On Oct. 12, 1949, Conrad Hilton, who founded the company now known as Hilton Worldwide Holdings Inc. (HLT) , realized a lifelong goal: the acquisition of the Waldorf-Astoria's management rights. It would not be until 1972, only seven years before Conrad's death, that his company would assume total control of the Waldorf, which, the billionaire once wrote on a photograph, is "The Greatest of Them All."
Nearly 65 years to the day, Hilton's company, long beyond his and his family's control, sold off the Waldorf in a $1.95 billion deal with China's Anbang Insurance Group Co. Ltd., retaining operational duties for the next century in what would come to be called the most expensive hotel deal in history. The management of Hilton's legacy, right down to its crown jewel, may be the crowning achievement of another outspoken billionaire, Steven Schwarzman, Blackstone Group LP's CEO.
The company said its mega-payday wouldn't be used to lavish cash on the sponsor that took it public, but instead to acquire new properties — specifically "in one or more transactions as part of a like-kind exchange under Internal Revenue Code Section 1031," it revealed in its announcement.
Blackstone (BX) didn't take a nickel from Hilton's late 2013 initial public offering; the paper value of its 76.4% stake in the company was worth nearly $20 billion after pricing just past the midpoint of its expected range nearly a year ago. It was the biggest hotel IPO in history.
The sponsor also elected to not immediately offload shares after the lockup expired. But, more recently, it has: Blackstone priced 90 million shares of Hilton stock at $25 each on Nov. 4, and set aside 13.5 million more shares for underwriters, in a secondary offering — Blackstone's second — that will net the private equity firm nearly $2.6 billion if totally sold.
Blackstone's first secondary offering, which it did in late June, sold all 103.5 million shares — the same size as the most recent sale of Hilton stock. In June, the shares priced at $22.50, and Hilton has dealt out nearly $4.9 billion in cash to the sponsor that took it private in 2007, in a deal that valued it at nearly $25 billion.
Since Hilton's public market debut, Blackstone has pared its stake to 55% from about 76.4%, leaving it with a claim to more than $12 billion in value of a company that, at the end of trading Thursday, was worth roughly $24.1 billion.
Between the nearly $6 billion in cash and almost $20 billion more in debt Blackstone put onto the investment, it seems certain the LBO shop's signature transaction will prove successful — a point that other big-name PE firms, like TPG Capital LP and KKR & Co. LP (KKR) may not be able to claim.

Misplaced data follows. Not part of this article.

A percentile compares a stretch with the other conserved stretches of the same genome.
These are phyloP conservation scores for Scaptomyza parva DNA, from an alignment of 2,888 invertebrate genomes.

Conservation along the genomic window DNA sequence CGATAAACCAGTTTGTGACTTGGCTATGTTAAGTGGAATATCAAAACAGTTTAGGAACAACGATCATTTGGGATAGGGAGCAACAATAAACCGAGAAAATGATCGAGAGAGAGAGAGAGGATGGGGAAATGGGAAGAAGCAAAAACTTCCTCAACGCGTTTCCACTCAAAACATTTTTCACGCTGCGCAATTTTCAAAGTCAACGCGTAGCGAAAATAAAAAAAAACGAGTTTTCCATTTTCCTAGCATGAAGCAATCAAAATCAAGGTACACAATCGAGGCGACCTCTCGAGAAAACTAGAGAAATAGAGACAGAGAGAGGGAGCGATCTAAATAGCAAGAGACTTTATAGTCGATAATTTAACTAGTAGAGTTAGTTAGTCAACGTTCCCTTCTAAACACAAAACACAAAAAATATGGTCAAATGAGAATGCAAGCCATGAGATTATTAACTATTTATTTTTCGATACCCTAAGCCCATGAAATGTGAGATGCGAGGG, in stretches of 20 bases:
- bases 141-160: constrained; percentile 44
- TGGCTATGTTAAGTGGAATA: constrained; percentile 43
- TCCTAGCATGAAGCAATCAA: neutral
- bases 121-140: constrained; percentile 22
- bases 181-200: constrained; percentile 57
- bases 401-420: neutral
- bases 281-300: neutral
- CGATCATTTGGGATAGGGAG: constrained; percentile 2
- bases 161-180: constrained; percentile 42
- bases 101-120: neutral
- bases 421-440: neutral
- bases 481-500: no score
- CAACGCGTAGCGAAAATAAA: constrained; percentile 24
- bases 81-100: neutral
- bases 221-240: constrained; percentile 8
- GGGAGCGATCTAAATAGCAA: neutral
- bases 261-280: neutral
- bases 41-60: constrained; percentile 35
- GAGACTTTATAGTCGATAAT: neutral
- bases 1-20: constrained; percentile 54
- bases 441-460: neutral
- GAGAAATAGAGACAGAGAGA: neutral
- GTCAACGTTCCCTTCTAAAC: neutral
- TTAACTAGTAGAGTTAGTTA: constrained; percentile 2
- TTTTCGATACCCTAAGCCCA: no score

The success of Blackstone's investment is not just crucial to the success of the general partners in the fund, or other executives, like Jonathan Gray, the private equity firm's head of real estate who also holds more than $1.3 million worth of Hilton stock: since Hilton represents Blackstone's biggest equity check to date, it is especially important to its limited partners, like the Public Employees' Retirement Association of Colorado.
The state pension lists returns for Blackstone funds online, and according to its most recent set of statistics, with roughly one-quarter of capital returned from the $21.7 billion Blackstone Capital Partners V, the 2006 vehicle responsible for the Hilton acquisition, the fund has only generated 5.69% in IRR, considered meager as an industry benchmark. According to the same records, Blackstone's second, third and sixth funds are all on pace to outperform the one that will be remembered for the PE firm's biggest deal.
That said, fund five still has three-quarters of its outstanding capital left to return, so there is time on the proverbial clock.
For the foreseeable future, Blackstone, and its limited partners, will continue to hold a stake in Hilton — that's according to Schwarzman, who said as much about the company on a recent earnings call. The next stake sale, if it is identical to other Blackstone secondary stock sales, will reduce its position to a minority stake, albeit a sizeable one. Next, the firm could do a combination of distributions to limited partners, as well as stake sales, one LP suggested.
It isn't likely Blackstone executives will call its 2006 fund, or the returns from the Hilton deal, "The Greatest of Them All," as Conrad Hilton did the crown jewel his company cast aside, in part, to satisfy its obligations as a public company — Hilton will use the cash to add more high-end hotels.
But, between the company's successful IPO, its upward trajectory of more than 20% since its pricing nearly a year ago, and the fact Hilton has come out ahead of estimates three of the four quarters it has been back on public markets, Schwarzman and his fellow GPs are likely breathing easier as they line up what sources say could be a new fund of $16 billion, or greater.